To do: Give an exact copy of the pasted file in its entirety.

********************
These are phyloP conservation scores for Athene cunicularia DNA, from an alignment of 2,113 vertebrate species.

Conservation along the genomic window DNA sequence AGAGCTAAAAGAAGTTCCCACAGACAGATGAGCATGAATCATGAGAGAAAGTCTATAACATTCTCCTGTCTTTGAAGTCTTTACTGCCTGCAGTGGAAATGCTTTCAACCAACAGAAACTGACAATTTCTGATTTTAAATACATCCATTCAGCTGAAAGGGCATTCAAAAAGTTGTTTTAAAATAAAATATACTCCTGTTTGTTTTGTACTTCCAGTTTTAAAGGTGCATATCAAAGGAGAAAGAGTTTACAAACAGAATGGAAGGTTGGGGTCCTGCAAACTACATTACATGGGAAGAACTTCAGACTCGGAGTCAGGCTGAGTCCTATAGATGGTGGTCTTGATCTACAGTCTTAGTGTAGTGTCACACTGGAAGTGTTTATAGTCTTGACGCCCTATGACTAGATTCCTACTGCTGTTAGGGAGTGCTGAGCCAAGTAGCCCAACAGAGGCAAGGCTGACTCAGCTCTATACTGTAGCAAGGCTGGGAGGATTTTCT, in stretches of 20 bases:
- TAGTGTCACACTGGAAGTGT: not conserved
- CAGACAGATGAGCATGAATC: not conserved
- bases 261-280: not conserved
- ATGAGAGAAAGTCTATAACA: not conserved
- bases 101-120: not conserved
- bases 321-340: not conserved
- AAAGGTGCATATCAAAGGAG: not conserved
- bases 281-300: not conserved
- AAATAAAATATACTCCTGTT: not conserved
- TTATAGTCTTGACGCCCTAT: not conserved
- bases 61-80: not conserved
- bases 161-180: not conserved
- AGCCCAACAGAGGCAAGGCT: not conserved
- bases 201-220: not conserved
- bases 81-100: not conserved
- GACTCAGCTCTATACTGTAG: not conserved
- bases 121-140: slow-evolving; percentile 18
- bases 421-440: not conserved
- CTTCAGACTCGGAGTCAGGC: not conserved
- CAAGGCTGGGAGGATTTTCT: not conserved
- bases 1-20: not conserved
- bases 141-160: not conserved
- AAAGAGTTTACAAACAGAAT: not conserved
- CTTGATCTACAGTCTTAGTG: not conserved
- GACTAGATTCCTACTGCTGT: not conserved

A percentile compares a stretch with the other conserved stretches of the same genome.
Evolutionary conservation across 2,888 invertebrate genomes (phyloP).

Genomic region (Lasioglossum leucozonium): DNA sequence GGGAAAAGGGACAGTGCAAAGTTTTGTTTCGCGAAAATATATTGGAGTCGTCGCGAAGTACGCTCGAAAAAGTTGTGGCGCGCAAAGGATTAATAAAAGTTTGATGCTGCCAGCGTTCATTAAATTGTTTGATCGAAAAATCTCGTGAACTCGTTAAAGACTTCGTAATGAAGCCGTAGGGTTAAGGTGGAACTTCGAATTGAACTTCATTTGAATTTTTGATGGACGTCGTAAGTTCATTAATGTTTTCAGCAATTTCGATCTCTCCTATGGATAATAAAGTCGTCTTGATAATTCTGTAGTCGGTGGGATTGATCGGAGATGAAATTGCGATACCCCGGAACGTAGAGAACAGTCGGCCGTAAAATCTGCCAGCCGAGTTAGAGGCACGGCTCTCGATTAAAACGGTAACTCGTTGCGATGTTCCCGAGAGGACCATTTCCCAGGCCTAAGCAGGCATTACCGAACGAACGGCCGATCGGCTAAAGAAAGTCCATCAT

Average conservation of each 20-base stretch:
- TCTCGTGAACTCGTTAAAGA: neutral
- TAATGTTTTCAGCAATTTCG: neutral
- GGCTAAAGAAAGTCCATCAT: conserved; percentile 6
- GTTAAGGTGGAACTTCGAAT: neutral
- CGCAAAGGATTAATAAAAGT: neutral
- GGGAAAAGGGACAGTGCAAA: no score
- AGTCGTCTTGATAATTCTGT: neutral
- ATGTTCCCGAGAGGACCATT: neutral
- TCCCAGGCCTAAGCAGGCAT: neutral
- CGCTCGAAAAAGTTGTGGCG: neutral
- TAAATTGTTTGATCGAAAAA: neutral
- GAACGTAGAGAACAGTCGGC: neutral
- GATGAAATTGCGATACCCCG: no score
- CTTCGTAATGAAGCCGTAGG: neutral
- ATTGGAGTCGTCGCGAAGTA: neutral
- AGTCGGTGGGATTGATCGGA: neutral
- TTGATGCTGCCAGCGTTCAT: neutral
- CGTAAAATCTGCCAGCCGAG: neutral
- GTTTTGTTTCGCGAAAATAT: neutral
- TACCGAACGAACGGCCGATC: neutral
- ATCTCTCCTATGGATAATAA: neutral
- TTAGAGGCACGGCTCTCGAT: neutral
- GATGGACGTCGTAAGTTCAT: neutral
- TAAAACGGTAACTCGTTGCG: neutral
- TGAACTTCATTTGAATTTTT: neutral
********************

These are phyloP conservation scores for Athene cunicularia DNA, from an alignment of 2,113 vertebrate species.

Conservation along the genomic window DNA sequence AGAGCTAAAAGAAGTTCCCACAGACAGATGAGCATGAATCATGAGAGAAAGTCTATAACATTCTCCTGTCTTTGAAGTCTTTACTGCCTGCAGTGGAAATGCTTTCAACCAACAGAAACTGACAATTTCTGATTTTAAATACATCCATTCAGCTGAAAGGGCATTCAAAAAGTTGTTTTAAAATAAAATATACTCCTGTTTGTTTTGTACTTCCAGTTTTAAAGGTGCATATCAAAGGAGAAAGAGTTTACAAACAGAATGGAAGGTTGGGGTCCTGCAAACTACATTACATGGGAAGAACTTCAGACTCGGAGTCAGGCTGAGTCCTATAGATGGTGGTCTTGATCTACAGTCTTAGTGTAGTGTCACACTGGAAGTGTTTATAGTCTTGACGCCCTATGACTAGATTCCTACTGCTGTTAGGGAGTGCTGAGCCAAGTAGCCCAACAGAGGCAAGGCTGACTCAGCTCTATACTGTAGCAAGGCTGGGAGGATTTTCT, in stretches of 20 bases:
- TAGTGTCACACTGGAAGTGT: not conserved
- CAGACAGATGAGCATGAATC: not conserved
- bases 261-280: not conserved
- ATGAGAGAAAGTCTATAACA: not conserved
- bases 101-120: not conserved
- bases 321-340: not conserved
- AAAGGTGCATATCAAAGGAG: not conserved
- bases 281-300: not conserved
- AAATAAAATATACTCCTGTT: not conserved
- TTATAGTCTTGACGCCCTAT: not conserved
- bases 61-80: not conserved
- bases 161-180: not conserved
- AGCCCAACAGAGGCAAGGCT: not conserved
- bases 201-220: not conserved
- bases 81-100: not conserved
- GACTCAGCTCTATACTGTAG: not conserved
- bases 121-140: slow-evolving; percentile 18
- bases 421-440: not conserved
- CTTCAGACTCGGAGTCAGGC: not conserved
- CAAGGCTGGGAGGATTTTCT: not conserved
- bases 1-20: not conserved
- bases 141-160: not conserved
- AAAGAGTTTACAAACAGAAT: not conserved
- CTTGATCTACAGTCTTAGTG: not conserved
- GACTAGATTCCTACTGCTGT: not conserved

A percentile compares a stretch with the other conserved stretches of the same genome.
Evolutionary conservation across 2,888 invertebrate genomes (phyloP).

Genomic region (Lasioglossum leucozonium): DNA sequence GGGAAAAGGGACAGTGCAAAGTTTTGTTTCGCGAAAATATATTGGAGTCGTCGCGAAGTACGCTCGAAAAAGTTGTGGCGCGCAAAGGATTAATAAAAGTTTGATGCTGCCAGCGTTCATTAAATTGTTTGATCGAAAAATCTCGTGAACTCGTTAAAGACTTCGTAATGAAGCCGTAGGGTTAAGGTGGAACTTCGAATTGAACTTCATTTGAATTTTTGATGGACGTCGTAAGTTCATTAATGTTTTCAGCAATTTCGATCTCTCCTATGGATAATAAAGTCGTCTTGATAATTCTGTAGTCGGTGGGATTGATCGGAGATGAAATTGCGATACCCCGGAACGTAGAGAACAGTCGGCCGTAAAATCTGCCAGCCGAGTTAGAGGCACGGCTCTCGATTAAAACGGTAACTCGTTGCGATGTTCCCGAGAGGACCATTTCCCAGGCCTAAGCAGGCATTACCGAACGAACGGCCGATCGGCTAAAGAAAGTCCATCAT

Average conservation of each 20-base stretch:
- TCTCGTGAACTCGTTAAAGA: neutral
- TAATGTTTTCAGCAATTTCG: neutral
- GGCTAAAGAAAGTCCATCAT: conserved; percentile 6
- GTTAAGGTGGAACTTCGAAT: neutral
- CGCAAAGGATTAATAAAAGT: neutral
- GGGAAAAGGGACAGTGCAAA: no score
- AGTCGTCTTGATAATTCTGT: neutral
- ATGTTCCCGAGAGGACCATT: neutral
- TCCCAGGCCTAAGCAGGCAT: neutral
- CGCTCGAAAAAGTTGTGGCG: neutral
- TAAATTGTTTGATCGAAAAA: neutral
- GAACGTAGAGAACAGTCGGC: neutral
- GATGAAATTGCGATACCCCG: no score
- CTTCGTAATGAAGCCGTAGG: neutral
- ATTGGAGTCGTCGCGAAGTA: neutral
- AGTCGGTGGGATTGATCGGA: neutral
- TTGATGCTGCCAGCGTTCAT: neutral
- CGTAAAATCTGCCAGCCGAG: neutral
- GTTTTGTTTCGCGAAAATAT: neutral
- TACCGAACGAACGGCCGATC: neutral
- ATCTCTCCTATGGATAATAA: neutral
- TTAGAGGCACGGCTCTCGAT: neutral
- GATGGACGTCGTAAGTTCAT: neutral
- TAAAACGGTAACTCGTTGCG: neutral
- TGAACTTCATTTGAATTTTT: neutral